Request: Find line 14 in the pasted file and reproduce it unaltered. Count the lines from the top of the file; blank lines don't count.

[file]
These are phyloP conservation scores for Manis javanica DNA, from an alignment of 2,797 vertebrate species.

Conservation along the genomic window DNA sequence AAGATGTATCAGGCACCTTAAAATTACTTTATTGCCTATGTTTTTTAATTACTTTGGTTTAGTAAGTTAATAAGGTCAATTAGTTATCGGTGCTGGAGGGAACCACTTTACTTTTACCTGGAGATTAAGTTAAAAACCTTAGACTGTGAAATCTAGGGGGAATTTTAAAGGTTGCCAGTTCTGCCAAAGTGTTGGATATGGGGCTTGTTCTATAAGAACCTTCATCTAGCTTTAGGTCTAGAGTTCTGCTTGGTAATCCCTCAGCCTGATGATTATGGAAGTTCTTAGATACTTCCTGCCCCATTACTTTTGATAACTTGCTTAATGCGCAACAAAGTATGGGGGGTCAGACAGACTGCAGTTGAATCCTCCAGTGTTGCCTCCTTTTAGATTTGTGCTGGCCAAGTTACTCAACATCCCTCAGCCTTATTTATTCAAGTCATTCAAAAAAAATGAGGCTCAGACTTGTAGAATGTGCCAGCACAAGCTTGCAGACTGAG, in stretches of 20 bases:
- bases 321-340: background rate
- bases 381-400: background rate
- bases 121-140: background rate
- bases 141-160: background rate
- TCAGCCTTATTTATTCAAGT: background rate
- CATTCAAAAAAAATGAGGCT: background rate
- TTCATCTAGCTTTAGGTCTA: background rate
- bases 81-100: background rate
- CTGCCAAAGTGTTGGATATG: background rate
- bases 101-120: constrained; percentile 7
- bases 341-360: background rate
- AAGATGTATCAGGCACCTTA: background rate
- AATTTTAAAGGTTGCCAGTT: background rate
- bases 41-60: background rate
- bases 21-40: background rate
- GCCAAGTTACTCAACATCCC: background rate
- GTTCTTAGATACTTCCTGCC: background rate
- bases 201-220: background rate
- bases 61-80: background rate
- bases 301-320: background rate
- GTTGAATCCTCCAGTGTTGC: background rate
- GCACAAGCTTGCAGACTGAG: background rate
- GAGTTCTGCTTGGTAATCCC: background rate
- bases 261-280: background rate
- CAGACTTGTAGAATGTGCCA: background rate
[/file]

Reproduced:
- AAGATGTATCAGGCACCTTA: background rate